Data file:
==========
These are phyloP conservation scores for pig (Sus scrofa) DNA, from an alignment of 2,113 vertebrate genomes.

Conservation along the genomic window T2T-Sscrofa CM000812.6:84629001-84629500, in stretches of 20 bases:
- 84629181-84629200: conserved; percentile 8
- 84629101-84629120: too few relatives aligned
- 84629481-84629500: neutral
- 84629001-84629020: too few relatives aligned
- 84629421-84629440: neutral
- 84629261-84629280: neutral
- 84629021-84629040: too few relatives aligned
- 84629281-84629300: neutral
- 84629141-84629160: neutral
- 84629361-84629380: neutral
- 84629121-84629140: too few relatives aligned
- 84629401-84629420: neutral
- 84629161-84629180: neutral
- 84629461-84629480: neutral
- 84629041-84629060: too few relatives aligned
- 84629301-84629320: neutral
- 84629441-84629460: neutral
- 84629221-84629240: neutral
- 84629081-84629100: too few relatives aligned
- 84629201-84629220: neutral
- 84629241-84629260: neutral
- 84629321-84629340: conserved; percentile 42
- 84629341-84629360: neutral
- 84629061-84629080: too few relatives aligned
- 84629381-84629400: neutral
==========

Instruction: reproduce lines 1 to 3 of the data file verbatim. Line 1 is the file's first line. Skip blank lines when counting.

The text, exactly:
These are phyloP conservation scores for pig (Sus scrofa) DNA, from an alignment of 2,113 vertebrate genomes.

Conservation along the genomic window T2T-Sscrofa CM000812.6:84629001-84629500, in stretches of 20 bases:
- 84629181-84629200: conserved; percentile 8